Judge tries to hold costs in slayings case

CLEVELAND, Oct. 11 (UPI) -- The judge overseeing the trial of a Cleveland man accused in a string of deaths has warned the defense team it's approaching its spending caps for some areas.

With the price tag nearing $150,000 four months before the scheduled trial begins, Anthony Sow ell's defense could become the most expensive publicly funded criminal defenses in Quahog County, Ohio, history, The (Cleveland) Plain Dealer reported Monday.


Common Pleas Judge Dick Ambrose alerted Sow ell's attorneys last month they were within $15 of their mitigation allowance of $25,000, saying he wouldn't consider future requests without documentation justifying the expense. In June defense attorneys John Parker and Rufus Sims asked for more than $62,000 for a mitigation expert, arguing for the necessity for extensive record collection and interviews with nearly 200 people who knew So well in Ohio and at least four other states.

Parker told The Plain Dealer he was preparing the documents to ask Ambrose again for the money, hoping the judge would recognize the importance of mitigation as the defense tries to humanize So well to the jury. So well, accused of killing 11 women whose remains were found last fall in his Cleveland home, is scheduled to go to trial Feb. 14. Police charged him with multiple counts of aggravated murder, kidnapping, abusing a human corpse and tampering with evidence.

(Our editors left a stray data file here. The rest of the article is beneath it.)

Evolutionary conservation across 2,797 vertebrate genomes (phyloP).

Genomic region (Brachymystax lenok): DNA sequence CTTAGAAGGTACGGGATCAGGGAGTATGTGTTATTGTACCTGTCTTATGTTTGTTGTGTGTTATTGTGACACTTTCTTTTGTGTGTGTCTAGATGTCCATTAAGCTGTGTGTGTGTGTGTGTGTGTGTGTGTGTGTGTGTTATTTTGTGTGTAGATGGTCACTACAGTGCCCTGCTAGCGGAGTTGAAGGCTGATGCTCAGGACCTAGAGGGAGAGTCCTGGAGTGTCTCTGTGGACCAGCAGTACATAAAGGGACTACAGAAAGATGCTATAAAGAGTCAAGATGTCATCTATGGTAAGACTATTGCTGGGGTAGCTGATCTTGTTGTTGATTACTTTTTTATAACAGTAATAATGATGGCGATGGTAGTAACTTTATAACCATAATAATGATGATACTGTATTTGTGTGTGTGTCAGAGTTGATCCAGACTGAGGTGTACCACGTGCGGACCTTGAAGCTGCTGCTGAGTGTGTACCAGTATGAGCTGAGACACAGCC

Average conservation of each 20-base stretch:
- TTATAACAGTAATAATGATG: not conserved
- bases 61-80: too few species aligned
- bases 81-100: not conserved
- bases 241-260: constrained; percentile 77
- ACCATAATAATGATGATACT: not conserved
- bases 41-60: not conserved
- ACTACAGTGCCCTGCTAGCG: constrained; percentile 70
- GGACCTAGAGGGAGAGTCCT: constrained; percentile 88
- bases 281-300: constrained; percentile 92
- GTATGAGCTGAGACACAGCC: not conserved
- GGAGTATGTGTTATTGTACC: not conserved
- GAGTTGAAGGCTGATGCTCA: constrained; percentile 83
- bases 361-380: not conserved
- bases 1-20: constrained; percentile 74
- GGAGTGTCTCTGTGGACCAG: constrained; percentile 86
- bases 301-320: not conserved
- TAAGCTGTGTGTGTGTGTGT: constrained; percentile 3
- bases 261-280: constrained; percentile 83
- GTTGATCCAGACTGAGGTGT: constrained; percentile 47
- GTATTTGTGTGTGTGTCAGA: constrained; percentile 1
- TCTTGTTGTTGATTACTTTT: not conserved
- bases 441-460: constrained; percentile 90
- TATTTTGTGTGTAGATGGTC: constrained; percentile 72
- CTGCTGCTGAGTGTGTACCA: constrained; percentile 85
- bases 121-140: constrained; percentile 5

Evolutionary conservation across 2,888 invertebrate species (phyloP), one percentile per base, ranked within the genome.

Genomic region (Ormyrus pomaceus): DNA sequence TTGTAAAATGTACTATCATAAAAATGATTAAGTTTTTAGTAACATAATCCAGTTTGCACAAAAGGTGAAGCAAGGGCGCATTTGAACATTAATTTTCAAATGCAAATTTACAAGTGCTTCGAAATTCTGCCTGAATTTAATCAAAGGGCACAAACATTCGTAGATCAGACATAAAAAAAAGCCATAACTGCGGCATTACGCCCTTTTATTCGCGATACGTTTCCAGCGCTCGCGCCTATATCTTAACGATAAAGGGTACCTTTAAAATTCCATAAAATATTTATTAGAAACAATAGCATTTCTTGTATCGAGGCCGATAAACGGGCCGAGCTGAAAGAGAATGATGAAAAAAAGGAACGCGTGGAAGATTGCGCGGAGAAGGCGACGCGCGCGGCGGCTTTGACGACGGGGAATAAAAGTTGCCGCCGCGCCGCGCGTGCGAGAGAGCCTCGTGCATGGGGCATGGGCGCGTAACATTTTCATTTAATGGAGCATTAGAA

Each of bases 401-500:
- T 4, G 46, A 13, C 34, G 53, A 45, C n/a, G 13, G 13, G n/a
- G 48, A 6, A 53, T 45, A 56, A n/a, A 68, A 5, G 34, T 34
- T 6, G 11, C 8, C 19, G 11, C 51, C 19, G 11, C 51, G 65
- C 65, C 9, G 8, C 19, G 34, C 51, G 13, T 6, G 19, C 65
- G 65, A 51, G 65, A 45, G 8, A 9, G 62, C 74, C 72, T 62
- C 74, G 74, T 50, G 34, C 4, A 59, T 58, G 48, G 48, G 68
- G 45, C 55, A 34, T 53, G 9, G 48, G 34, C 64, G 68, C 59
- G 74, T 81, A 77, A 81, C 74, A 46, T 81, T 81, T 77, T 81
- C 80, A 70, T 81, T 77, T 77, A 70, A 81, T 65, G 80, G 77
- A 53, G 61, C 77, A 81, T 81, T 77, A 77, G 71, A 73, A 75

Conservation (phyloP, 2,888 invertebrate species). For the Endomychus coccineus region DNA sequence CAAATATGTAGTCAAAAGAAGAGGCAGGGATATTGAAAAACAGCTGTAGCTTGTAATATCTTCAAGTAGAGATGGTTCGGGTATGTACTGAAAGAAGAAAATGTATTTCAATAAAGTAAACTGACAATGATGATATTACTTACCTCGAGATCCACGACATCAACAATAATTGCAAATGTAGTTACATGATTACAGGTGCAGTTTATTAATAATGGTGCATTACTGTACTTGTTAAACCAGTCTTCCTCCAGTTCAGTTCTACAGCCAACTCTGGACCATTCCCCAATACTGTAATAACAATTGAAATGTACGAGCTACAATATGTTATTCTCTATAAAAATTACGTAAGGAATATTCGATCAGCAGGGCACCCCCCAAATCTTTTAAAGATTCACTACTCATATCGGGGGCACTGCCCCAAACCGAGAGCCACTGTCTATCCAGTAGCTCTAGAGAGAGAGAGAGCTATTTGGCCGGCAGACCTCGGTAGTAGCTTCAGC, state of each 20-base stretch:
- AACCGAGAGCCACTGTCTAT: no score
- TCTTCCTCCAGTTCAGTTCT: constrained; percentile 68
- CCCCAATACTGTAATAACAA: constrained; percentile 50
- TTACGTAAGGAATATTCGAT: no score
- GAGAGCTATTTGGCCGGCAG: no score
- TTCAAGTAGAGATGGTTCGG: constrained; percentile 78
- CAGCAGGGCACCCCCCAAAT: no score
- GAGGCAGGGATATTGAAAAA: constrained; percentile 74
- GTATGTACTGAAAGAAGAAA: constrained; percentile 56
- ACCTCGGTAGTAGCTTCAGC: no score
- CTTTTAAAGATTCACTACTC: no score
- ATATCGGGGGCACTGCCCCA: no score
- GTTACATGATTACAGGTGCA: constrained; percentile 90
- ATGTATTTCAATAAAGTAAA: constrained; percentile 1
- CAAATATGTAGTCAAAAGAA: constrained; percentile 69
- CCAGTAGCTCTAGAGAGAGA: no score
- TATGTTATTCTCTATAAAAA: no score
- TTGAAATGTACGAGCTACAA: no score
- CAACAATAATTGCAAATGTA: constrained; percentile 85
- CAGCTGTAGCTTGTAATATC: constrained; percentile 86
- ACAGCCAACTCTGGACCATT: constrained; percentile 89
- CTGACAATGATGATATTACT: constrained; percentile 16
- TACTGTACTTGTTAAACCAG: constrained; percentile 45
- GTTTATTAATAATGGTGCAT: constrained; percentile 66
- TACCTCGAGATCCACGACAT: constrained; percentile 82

"We're in a situation where we're spending more money than Quahog County is used to seeing spent," Parker said. "But these cases are expensive if they're done right. And the So well case is an exceptional one that is going to take exceptional efforts."

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